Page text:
The Evil Elves

Clunkitty-clunkitty CLUNK-CLUNK-CLUNK!!!

This was not the clatter of the goat-hooved devil girls on the roof of the Froggie Family home.

Clunkitty-clunkitty CLUNK-CLUNK-CLUNK!!!

Nor the gentle patter of ballet-slippered sugarplums on the dance floor of Froggie’s dreams.

Clunkitty-clunkitty CLUNK-CLUNK-CLUNK!!!

Or the gravel-chute rumble of his grandfather’s bowels.

No, these were sounds that shook the house and rattled the windows. These sounds threw Froggie from his bed. He landed on the floor and bumped his head.

Clunkitty-clunkitty CLUNK- Clunkitty-clunkitty – OUCH!!!

Froggie sat up and rubbed the knot swelling on his scalp. He heard the sound again; but, instead of the roof, the noise clamored on the floor below. He stood up to investigate. He crept down the stairs and peeked into the living room.

They were huddled in a group under the upside-down Christmas tree.

Froggie rubbed his knuckles in the hollows of his eyes. Could it be? Impossible! never bought into that ‘Yes, Virginia, there is a Santa Claus’ crap (though he did agree, however, with that part about the ‘little minds’ of children and grown-ups). At least he hadn’t bought into it since that day three years ago in the boys’ room of White Woods Elementary School.

It had been a few days before Christmas. And he was standing at a urinal; engaged in the kind of idle game little boys play when their fly is down and their Schlupfnudel is out mingling with the public. In this case, he was drowning a cockroach in a waterfall of hot wee-wee. The cockroach spun in a yellow whirlpool on the floor of the urinal. And, every time the cockroach regained its balance, crawling toward the drain, Froggie doused it again. Finally, the cockroach gave up, gurgled and died.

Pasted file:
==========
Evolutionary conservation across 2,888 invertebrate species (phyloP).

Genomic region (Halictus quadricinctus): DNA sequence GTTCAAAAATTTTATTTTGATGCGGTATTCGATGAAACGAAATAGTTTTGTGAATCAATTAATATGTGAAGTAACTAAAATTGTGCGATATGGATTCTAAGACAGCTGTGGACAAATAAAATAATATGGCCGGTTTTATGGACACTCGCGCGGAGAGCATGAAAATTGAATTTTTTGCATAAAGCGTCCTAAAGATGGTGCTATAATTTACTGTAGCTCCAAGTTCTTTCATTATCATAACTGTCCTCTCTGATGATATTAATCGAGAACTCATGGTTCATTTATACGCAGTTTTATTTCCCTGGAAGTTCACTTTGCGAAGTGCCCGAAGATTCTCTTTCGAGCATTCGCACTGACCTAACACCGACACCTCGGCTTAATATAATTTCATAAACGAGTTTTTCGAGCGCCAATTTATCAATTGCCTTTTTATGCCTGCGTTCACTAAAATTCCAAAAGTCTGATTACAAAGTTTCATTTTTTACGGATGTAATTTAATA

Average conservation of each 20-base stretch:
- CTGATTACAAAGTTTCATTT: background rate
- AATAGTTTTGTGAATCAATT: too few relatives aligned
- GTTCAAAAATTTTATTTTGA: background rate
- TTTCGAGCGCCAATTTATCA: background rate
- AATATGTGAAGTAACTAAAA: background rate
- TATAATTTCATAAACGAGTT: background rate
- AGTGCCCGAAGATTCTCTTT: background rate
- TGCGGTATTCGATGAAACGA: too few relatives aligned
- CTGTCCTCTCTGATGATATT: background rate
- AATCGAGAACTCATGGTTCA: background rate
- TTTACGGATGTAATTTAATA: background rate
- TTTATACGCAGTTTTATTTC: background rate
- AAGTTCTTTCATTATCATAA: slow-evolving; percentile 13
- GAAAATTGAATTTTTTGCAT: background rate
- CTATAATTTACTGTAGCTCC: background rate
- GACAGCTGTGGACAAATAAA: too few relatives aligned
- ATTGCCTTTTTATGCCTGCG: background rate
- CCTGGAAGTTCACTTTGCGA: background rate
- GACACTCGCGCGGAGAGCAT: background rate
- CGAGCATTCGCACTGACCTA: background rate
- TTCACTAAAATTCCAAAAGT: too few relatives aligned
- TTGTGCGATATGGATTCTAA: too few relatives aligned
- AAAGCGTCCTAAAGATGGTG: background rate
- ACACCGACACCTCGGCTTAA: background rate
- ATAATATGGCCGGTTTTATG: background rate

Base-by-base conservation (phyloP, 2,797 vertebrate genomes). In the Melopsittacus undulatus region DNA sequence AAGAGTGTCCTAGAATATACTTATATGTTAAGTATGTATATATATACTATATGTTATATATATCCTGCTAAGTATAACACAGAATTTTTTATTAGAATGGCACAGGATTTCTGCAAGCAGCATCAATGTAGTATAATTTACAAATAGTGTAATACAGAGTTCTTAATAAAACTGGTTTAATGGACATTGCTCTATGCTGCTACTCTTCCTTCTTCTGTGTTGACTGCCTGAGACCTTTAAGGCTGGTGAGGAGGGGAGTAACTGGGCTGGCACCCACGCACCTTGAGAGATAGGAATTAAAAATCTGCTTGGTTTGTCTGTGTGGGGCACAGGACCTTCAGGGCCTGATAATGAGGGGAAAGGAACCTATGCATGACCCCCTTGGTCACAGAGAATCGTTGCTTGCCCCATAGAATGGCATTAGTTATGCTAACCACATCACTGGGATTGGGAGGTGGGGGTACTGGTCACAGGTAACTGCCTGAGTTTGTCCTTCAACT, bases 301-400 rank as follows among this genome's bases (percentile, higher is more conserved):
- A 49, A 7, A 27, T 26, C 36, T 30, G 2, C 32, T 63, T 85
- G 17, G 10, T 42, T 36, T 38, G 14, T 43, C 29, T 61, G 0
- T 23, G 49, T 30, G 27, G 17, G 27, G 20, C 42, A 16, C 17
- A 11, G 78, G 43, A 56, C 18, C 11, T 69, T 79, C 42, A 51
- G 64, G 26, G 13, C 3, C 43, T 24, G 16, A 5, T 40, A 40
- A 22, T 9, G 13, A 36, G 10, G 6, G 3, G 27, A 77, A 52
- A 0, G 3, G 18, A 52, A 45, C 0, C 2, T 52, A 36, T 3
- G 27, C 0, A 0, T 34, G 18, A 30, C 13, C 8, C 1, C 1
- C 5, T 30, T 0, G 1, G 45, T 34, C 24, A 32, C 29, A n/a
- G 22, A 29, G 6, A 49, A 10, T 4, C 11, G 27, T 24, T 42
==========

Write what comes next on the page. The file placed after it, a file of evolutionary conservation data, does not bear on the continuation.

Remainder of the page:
Froggie zipped his fly and turned to the little boy beside him. The other little boy chewed on the end of a toothpick. He was called ‘Toothpick Rick’.

“Christmas is only three days away!” Froggie said with excitement. “I can’t wait! I was a real good boy this year! Cleaned my room! Ate Aunt Eddie’s creamed onions! Me an’ Sannie Claws had a real long talk down at the mall! I’m gonna get a mountain of stuff! What’s Sannie Claws gonna bring you?”

“Sannie Claws?!” Rick looked at Froggie with disdain. He spat out his toothpick. “Does your mother feed you crack with that welfare-cheese breakfast? There ain’t no Sannie Claws!”

The ‘cucumber’ was made of metal and vibrated with a loud and ominous hum. It spat electrical sparks. ‘Dish Eyes’ shoved it into the crusty-chocolate opening of Froggie’s hinter parts. Froggie danced like a marionette on the strings of a drunken puppeteer.

“There is, too!! My mommy an’ daddy said so!”

“Now I know you smokin’ crack! Don’t you know Sannie Claws is one of those lies grown ups tell kids to make us do what they say! Grown-ups are crazy! They always try an’ control everything with lies!”

“Not my mommy an’ daddy!”

“Oh yeah?” Rick sneered contemptuously. “I bet they told you there was a Tooth-Fairy; an Easter Bunny; a Peewee Herman and that hogwash about ‘the birds an’ the bees’!”

“What hogwash about ‘the birds an’ the bees?”

Rick stuck a fresh toothpick between his teeth. He was grinning. “till you hear what they’re tryin’ to hide with that one!”
*

Froggie rubbed his eyes again in disbelief. They had not deceived him.

Crouched low to the floor with their backs turned, under the twinkling lights of the upside-down Christmas tree, were four steeple-capped figures dressed in black.

Froggie’s mouth fell open in wonder. His eyes were a-dazzle. His restroom wisdom completely forgotten. It’s all true!he thought. Sannie Claws! The Tooth Fairy! The Easter Bunny! Iraq’s Weapons of Mass Destruction!